Berkshire Hathaway saw significant gains across its portfolio, the conglomerate said on Saturday in its annual letter to shareholders, a dispatch widely followed by the investing community.
The company owned and operated by Warren Buffett for more than five decades saw a jump in net worth during 2015 by $15.4 billion, Berkshire said, despite the conglomerate's share price having lagged the broad market recently.
Those gains boosted its per-share book value of both its Class A and Class B stock by 6.4 percent. For the full year, Berkshire earned $17.36 billion in operating profit, and $4.67 billion in the fourth quarter. Overall, Berkshire's profit increased to $24.08 billion over the year.
The Oracle of Omaha was also dismissive of the idea that the current state of the U.S. economy boded ill for the future. Buffett blasted what he called "a terrible mistake to bet against America," and stated that the current generation was "the luckiest in history."
In its letter—a yearly ritual widely scrutinized by Wall Street for insight into Buffett's thinking and investment philosophy—Berskshire also said the performance of its railroad, BNSF, had improved "dramatically" after a troubled 2014.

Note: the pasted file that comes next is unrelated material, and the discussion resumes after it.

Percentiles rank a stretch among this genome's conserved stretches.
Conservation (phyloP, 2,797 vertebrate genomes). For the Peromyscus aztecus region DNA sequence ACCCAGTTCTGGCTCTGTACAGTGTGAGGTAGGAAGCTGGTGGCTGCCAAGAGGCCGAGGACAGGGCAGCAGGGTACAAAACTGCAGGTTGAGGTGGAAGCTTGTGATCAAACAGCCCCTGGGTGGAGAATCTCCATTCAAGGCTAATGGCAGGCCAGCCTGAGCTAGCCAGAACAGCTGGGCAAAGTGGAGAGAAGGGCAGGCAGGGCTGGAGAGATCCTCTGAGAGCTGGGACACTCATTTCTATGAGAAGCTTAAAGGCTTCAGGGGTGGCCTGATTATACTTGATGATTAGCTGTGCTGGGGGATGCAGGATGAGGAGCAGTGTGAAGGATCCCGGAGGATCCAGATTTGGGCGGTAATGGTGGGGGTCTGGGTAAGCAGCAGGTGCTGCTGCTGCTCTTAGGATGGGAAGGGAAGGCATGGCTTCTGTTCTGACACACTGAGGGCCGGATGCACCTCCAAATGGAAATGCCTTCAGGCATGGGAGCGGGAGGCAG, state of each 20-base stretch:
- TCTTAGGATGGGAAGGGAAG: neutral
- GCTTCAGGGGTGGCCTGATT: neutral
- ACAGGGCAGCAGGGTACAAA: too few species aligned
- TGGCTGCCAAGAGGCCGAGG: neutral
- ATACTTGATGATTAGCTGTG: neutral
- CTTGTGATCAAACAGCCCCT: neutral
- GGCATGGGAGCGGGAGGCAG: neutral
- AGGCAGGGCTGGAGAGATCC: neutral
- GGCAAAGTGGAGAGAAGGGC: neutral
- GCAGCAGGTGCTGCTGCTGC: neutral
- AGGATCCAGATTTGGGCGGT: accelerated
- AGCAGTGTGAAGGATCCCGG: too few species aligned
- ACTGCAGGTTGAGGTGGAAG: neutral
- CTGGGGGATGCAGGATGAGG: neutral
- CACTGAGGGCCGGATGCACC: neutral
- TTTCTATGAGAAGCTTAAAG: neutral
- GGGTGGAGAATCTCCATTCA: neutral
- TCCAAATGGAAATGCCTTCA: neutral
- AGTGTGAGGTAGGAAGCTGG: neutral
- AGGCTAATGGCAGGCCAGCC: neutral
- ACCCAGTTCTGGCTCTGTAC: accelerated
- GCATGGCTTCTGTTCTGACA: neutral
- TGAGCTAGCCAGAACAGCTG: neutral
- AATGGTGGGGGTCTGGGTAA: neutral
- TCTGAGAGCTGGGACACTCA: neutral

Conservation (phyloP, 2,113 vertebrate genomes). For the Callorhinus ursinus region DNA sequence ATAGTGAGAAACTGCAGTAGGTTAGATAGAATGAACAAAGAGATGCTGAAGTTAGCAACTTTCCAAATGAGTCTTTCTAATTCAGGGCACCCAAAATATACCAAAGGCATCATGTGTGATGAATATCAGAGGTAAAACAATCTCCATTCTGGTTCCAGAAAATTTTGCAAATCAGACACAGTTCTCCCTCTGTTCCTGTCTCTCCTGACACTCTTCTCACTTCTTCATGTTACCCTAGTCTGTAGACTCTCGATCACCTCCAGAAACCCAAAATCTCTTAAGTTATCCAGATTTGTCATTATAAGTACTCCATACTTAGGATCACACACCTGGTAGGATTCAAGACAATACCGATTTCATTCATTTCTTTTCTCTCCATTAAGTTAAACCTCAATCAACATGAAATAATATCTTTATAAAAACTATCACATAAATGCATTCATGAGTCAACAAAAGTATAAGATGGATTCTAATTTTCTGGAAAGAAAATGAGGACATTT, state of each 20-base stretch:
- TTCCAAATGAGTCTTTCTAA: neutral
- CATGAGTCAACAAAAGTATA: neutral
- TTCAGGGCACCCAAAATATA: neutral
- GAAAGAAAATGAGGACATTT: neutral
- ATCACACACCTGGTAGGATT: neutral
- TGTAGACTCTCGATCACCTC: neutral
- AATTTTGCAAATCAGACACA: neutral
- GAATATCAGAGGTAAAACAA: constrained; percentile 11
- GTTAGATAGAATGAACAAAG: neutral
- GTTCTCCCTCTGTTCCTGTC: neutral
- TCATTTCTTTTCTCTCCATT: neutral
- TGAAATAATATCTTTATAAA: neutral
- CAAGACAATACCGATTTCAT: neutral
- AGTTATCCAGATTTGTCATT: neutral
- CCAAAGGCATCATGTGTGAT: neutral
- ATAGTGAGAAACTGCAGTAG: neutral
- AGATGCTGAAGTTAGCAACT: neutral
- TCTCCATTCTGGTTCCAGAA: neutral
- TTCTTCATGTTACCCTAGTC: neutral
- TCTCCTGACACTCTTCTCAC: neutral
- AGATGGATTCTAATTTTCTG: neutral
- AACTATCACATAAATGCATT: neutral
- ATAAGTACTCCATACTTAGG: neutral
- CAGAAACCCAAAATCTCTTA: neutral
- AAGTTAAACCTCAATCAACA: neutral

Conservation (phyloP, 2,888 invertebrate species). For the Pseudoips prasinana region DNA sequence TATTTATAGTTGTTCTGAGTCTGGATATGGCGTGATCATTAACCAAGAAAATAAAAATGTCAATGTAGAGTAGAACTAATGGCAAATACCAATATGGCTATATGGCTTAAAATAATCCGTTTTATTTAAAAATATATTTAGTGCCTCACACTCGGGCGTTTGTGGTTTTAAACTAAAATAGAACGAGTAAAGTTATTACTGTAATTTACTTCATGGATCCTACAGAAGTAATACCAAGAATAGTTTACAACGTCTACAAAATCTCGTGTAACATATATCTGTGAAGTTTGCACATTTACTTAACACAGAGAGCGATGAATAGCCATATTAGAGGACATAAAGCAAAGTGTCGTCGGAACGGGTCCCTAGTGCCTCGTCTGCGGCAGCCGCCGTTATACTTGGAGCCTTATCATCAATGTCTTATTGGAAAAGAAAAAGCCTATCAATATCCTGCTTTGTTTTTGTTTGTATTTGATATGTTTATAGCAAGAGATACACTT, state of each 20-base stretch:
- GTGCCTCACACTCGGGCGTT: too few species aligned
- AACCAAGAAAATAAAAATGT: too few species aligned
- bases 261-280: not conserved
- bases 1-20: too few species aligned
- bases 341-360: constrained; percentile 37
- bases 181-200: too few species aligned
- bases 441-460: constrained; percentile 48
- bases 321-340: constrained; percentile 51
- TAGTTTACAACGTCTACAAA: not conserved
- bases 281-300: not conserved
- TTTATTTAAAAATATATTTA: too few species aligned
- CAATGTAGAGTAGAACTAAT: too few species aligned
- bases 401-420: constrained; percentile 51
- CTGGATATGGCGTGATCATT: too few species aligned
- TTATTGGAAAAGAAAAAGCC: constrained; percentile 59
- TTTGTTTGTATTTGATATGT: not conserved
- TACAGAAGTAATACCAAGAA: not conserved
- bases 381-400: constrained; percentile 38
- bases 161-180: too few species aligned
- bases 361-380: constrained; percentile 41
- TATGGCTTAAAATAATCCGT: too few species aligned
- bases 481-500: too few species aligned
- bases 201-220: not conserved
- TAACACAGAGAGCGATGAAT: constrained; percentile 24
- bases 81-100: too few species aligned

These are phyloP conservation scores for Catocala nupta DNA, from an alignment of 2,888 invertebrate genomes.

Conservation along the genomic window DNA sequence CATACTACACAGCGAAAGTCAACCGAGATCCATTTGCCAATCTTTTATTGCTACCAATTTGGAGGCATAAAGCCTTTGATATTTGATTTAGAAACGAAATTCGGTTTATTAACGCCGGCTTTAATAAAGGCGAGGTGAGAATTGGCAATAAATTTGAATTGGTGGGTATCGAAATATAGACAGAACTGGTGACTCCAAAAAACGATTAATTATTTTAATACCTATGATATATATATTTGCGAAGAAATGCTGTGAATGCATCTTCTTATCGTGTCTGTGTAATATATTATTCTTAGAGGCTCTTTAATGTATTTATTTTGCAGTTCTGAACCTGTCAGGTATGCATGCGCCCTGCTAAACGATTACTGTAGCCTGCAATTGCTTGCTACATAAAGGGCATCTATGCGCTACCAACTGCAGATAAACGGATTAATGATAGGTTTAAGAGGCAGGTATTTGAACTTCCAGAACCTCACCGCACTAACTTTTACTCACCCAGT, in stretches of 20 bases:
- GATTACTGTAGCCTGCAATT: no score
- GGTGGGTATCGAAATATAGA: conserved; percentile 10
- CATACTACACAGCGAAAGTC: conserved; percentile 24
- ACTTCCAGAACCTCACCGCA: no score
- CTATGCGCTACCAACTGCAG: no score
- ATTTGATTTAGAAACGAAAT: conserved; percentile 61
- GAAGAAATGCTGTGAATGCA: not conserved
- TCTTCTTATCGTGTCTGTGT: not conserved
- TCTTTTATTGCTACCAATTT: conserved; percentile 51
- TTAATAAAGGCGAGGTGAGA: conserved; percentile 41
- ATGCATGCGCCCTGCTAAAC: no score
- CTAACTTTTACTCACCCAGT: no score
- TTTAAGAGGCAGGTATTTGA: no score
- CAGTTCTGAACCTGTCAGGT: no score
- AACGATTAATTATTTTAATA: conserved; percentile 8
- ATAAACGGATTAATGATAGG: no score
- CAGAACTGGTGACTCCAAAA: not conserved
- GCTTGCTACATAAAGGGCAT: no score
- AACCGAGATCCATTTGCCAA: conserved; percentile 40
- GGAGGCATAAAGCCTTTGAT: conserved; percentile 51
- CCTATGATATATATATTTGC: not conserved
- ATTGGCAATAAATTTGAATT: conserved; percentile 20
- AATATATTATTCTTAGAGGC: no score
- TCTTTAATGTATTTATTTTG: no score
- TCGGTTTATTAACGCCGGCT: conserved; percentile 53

"To attain that result, we invested about $5.8 billion during the year in capital expenditures, a sum far and away the record for any American railroad and nearly three times our annual depreciation charge," Berkshire wrote in its letter. "It was money well spent."
The railroad is part of Berkshire's "Powerhouse Five", a portfolio of the conglomerate's most profitable non-insurance companies. The five collectively earned $13.1 billion last year, a rise of $650 million from the comparable year-ago, Berkshire said. This year, the group will become the "Powerhouse Six", with the addition of Precision Castparts, which Berkshire recently bought for more than $32 billion.